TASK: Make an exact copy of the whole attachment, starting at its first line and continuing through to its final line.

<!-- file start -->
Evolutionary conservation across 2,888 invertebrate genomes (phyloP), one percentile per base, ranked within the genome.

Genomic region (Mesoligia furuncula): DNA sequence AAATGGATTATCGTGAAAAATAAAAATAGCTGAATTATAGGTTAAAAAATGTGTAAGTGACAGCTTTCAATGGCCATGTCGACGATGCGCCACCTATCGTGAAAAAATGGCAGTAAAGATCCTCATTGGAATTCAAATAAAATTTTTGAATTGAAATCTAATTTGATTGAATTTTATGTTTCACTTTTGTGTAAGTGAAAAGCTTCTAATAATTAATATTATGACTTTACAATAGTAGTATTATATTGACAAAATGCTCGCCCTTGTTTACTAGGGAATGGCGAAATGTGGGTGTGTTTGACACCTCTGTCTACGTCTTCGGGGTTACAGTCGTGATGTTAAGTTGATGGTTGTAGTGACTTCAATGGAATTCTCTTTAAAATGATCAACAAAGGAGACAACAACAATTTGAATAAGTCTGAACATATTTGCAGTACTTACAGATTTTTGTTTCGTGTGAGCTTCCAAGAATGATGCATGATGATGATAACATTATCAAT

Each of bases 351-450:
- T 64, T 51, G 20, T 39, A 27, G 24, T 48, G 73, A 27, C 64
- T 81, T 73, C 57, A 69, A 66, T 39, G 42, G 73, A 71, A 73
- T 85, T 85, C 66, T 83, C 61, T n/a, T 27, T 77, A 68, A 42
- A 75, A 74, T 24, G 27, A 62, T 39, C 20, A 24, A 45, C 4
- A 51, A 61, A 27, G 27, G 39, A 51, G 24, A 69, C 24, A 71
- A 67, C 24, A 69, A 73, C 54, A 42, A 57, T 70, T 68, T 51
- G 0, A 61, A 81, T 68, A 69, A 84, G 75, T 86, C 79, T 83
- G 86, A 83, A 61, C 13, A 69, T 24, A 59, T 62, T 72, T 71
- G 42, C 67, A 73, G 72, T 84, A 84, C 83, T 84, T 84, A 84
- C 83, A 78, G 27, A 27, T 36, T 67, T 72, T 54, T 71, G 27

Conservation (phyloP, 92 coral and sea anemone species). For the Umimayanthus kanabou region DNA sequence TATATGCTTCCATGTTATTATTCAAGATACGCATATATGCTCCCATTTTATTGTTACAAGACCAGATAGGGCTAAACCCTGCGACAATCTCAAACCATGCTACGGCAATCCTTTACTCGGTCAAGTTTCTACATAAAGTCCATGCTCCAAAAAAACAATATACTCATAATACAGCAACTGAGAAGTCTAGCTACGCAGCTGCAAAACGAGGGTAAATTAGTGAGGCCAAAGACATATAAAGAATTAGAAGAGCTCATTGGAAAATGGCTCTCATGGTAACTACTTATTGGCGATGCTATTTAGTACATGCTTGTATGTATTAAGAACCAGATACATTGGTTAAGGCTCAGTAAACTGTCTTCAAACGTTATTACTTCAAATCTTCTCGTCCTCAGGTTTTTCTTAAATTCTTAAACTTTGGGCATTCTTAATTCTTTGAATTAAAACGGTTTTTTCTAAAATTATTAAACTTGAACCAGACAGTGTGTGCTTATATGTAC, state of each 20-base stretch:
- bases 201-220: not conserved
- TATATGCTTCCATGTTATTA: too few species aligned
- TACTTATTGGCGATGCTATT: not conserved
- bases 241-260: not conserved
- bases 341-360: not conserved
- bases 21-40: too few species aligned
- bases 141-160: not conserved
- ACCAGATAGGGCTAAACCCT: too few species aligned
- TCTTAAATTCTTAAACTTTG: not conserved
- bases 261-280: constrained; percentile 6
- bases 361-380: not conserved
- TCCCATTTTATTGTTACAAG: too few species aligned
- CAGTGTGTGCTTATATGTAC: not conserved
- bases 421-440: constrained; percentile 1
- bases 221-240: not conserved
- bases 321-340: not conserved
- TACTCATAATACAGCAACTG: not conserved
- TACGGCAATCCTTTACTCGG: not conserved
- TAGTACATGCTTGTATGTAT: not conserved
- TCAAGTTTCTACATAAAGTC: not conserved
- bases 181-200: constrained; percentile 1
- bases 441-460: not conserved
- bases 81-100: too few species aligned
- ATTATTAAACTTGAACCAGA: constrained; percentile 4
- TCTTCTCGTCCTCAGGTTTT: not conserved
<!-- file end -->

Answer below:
Evolutionary conservation across 2,888 invertebrate genomes (phyloP), one percentile per base, ranked within the genome.

Genomic region (Mesoligia furuncula): DNA sequence AAATGGATTATCGTGAAAAATAAAAATAGCTGAATTATAGGTTAAAAAATGTGTAAGTGACAGCTTTCAATGGCCATGTCGACGATGCGCCACCTATCGTGAAAAAATGGCAGTAAAGATCCTCATTGGAATTCAAATAAAATTTTTGAATTGAAATCTAATTTGATTGAATTTTATGTTTCACTTTTGTGTAAGTGAAAAGCTTCTAATAATTAATATTATGACTTTACAATAGTAGTATTATATTGACAAAATGCTCGCCCTTGTTTACTAGGGAATGGCGAAATGTGGGTGTGTTTGACACCTCTGTCTACGTCTTCGGGGTTACAGTCGTGATGTTAAGTTGATGGTTGTAGTGACTTCAATGGAATTCTCTTTAAAATGATCAACAAAGGAGACAACAACAATTTGAATAAGTCTGAACATATTTGCAGTACTTACAGATTTTTGTTTCGTGTGAGCTTCCAAGAATGATGCATGATGATGATAACATTATCAAT

Each of bases 351-450:
- T 64, T 51, G 20, T 39, A 27, G 24, T 48, G 73, A 27, C 64
- T 81, T 73, C 57, A 69, A 66, T 39, G 42, G 73, A 71, A 73
- T 85, T 85, C 66, T 83, C 61, T n/a, T 27, T 77, A 68, A 42
- A 75, A 74, T 24, G 27, A 62, T 39, C 20, A 24, A 45, C 4
- A 51, A 61, A 27, G 27, G 39, A 51, G 24, A 69, C 24, A 71
- A 67, C 24, A 69, A 73, C 54, A 42, A 57, T 70, T 68, T 51
- G 0, A 61, A 81, T 68, A 69, A 84, G 75, T 86, C 79, T 83
- G 86, A 83, A 61, C 13, A 69, T 24, A 59, T 62, T 72, T 71
- G 42, C 67, A 73, G 72, T 84, A 84, C 83, T 84, T 84, A 84
- C 83, A 78, G 27, A 27, T 36, T 67, T 72, T 54, T 71, G 27

Conservation (phyloP, 92 coral and sea anemone species). For the Umimayanthus kanabou region DNA sequence TATATGCTTCCATGTTATTATTCAAGATACGCATATATGCTCCCATTTTATTGTTACAAGACCAGATAGGGCTAAACCCTGCGACAATCTCAAACCATGCTACGGCAATCCTTTACTCGGTCAAGTTTCTACATAAAGTCCATGCTCCAAAAAAACAATATACTCATAATACAGCAACTGAGAAGTCTAGCTACGCAGCTGCAAAACGAGGGTAAATTAGTGAGGCCAAAGACATATAAAGAATTAGAAGAGCTCATTGGAAAATGGCTCTCATGGTAACTACTTATTGGCGATGCTATTTAGTACATGCTTGTATGTATTAAGAACCAGATACATTGGTTAAGGCTCAGTAAACTGTCTTCAAACGTTATTACTTCAAATCTTCTCGTCCTCAGGTTTTTCTTAAATTCTTAAACTTTGGGCATTCTTAATTCTTTGAATTAAAACGGTTTTTTCTAAAATTATTAAACTTGAACCAGACAGTGTGTGCTTATATGTAC, state of each 20-base stretch:
- bases 201-220: not conserved
- TATATGCTTCCATGTTATTA: too few species aligned
- TACTTATTGGCGATGCTATT: not conserved
- bases 241-260: not conserved
- bases 341-360: not conserved
- bases 21-40: too few species aligned
- bases 141-160: not conserved
- ACCAGATAGGGCTAAACCCT: too few species aligned
- TCTTAAATTCTTAAACTTTG: not conserved
- bases 261-280: constrained; percentile 6
- bases 361-380: not conserved
- TCCCATTTTATTGTTACAAG: too few species aligned
- CAGTGTGTGCTTATATGTAC: not conserved
- bases 421-440: constrained; percentile 1
- bases 221-240: not conserved
- bases 321-340: not conserved
- TACTCATAATACAGCAACTG: not conserved
- TACGGCAATCCTTTACTCGG: not conserved
- TAGTACATGCTTGTATGTAT: not conserved
- TCAAGTTTCTACATAAAGTC: not conserved
- bases 181-200: constrained; percentile 1
- bases 441-460: not conserved
- bases 81-100: too few species aligned
- ATTATTAAACTTGAACCAGA: constrained; percentile 4
- TCTTCTCGTCCTCAGGTTTT: not conserved